Every year we take a two week spring break; we can observe Holy Week before Easter and take a week for renewal the week after Easter.
Years ago, when this tradition began and having no prior experience observing Holy Week, I simply wanted to leave a void and see what developed. In my head I pictured it as something like an advent wreath or a nightly family vespers. However, nothing has materialized that we routinely repeat every year.
This year's Holy Week has been filled with meaning for me. The events that have converged during this week have been thoughtfilled, introspective, communal, and worshipful.
The weekend began with a silent retreat with my community. I've never spent an entire day in silence and being silent when there are so many inspiring people a whisper away is a foreign experience. But because we all struggled in that silence together, it was powerful for me to walk alongside my friends practicing this discipline with them. It was a time of joy for me, for remembrance, for renewal. And Palm Sunday began with our first spoken words as we served one another communion. A fitting entry back into the verbally worshipping world.
Our church community worships on Tuesday nights. This means we don't have Palm Sunday or even Easter Sunday to begin and end the story. It seems to create an even quieter Holy Week. But we entered into worship on Tuesday already in process. While we were engaged in life the holy had begun and I caught up my breath to remember it.
Dotted throughout the week there were times for community. A friend and her son joined us for dinner before worship, we engaged in experiences with our co-op several days this week, time with a friend at the park, coffee, planning meetings... as if the holy week is huddling us together reminding us that relationship is the very essence of God.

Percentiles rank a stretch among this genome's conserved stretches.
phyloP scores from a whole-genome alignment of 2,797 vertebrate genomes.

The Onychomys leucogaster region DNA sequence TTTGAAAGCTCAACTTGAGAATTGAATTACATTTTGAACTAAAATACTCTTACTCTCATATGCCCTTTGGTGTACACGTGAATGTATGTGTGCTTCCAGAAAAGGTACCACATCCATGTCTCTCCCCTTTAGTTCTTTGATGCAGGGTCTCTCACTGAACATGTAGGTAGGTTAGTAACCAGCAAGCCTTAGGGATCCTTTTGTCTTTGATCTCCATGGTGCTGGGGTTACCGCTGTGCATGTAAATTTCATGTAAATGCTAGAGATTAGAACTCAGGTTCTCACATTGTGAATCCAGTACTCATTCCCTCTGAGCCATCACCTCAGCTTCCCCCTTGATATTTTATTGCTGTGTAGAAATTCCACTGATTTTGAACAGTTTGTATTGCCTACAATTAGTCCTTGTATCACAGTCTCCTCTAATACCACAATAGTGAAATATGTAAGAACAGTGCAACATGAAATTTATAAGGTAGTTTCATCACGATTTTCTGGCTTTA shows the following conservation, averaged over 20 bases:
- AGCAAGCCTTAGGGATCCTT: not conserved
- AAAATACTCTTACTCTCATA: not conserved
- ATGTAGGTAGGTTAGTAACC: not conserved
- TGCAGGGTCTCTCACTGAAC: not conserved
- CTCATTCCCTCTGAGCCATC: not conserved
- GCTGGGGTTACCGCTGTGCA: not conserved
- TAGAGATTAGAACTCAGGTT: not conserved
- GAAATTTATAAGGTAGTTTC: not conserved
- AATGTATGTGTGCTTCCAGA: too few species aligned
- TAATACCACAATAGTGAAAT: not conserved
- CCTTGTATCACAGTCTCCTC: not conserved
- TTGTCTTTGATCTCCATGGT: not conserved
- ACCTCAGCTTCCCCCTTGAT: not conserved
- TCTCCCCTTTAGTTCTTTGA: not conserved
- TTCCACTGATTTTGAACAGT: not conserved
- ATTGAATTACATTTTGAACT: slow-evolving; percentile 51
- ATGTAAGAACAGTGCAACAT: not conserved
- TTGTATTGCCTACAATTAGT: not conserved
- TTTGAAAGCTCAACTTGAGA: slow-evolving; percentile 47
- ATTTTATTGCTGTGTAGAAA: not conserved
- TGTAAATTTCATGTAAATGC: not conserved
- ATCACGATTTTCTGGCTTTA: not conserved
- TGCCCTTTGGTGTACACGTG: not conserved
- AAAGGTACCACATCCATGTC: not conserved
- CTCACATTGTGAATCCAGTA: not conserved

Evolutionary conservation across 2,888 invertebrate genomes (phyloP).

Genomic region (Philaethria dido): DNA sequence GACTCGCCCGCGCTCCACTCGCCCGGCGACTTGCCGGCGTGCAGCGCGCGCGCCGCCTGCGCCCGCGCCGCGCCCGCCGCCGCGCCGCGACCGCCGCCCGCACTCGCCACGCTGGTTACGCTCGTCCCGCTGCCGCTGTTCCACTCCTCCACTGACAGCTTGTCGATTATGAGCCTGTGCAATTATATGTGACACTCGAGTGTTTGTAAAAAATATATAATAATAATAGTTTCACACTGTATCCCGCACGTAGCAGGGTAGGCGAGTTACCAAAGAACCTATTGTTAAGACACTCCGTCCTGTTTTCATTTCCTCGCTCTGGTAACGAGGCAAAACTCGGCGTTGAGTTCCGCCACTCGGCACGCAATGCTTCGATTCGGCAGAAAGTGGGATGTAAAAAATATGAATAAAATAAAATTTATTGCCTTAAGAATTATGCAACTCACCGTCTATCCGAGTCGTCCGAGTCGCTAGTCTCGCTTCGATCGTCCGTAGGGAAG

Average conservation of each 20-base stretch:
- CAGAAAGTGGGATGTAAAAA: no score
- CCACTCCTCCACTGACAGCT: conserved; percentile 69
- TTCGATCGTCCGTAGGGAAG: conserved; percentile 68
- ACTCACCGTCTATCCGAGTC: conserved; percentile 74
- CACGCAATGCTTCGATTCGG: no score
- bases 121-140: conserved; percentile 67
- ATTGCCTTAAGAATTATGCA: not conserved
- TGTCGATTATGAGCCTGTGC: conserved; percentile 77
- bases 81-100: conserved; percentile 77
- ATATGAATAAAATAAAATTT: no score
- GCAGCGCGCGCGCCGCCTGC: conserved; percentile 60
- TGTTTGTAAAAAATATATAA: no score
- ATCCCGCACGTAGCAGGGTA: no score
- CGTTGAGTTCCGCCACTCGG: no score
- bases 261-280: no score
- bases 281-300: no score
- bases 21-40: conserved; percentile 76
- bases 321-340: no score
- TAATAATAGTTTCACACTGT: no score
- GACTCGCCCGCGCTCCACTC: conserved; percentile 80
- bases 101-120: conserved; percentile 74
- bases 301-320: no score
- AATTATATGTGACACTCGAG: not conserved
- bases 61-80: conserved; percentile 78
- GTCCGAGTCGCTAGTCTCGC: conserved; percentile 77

Today is the first of April. And in our house it's not about fooling one another, but about remembering God's help and presence. Today is our own Ebenezer. And we observe it by remembering and helping those without homes, as we once were. It just happens to fall on Maundy Thursday this year; a fitting time to offer a "stone of help" to others.
Friday is coming and I look forward to taking the boys through an interactive Easter experience close to our house. Annually, Friday is a sweet time for me as I pray that God will be made real in the hearts of my boys.
Sunday. Resurrection day. Our first year here in Denver, our first anniversary being the church with the people of TNL, and marking for me the thirty-second year that I've walked this journey after Christ.
Perhaps you observe Holy Week in a formal way. Perhaps it's a bittersweet time of remembering your Lenten commitment. Perhaps you run through it preparing Easter dinner, baskets and family gatherings this weekend. To all of us, may we consider how the holy is persistently awaiting our notice of it and turn to look at it.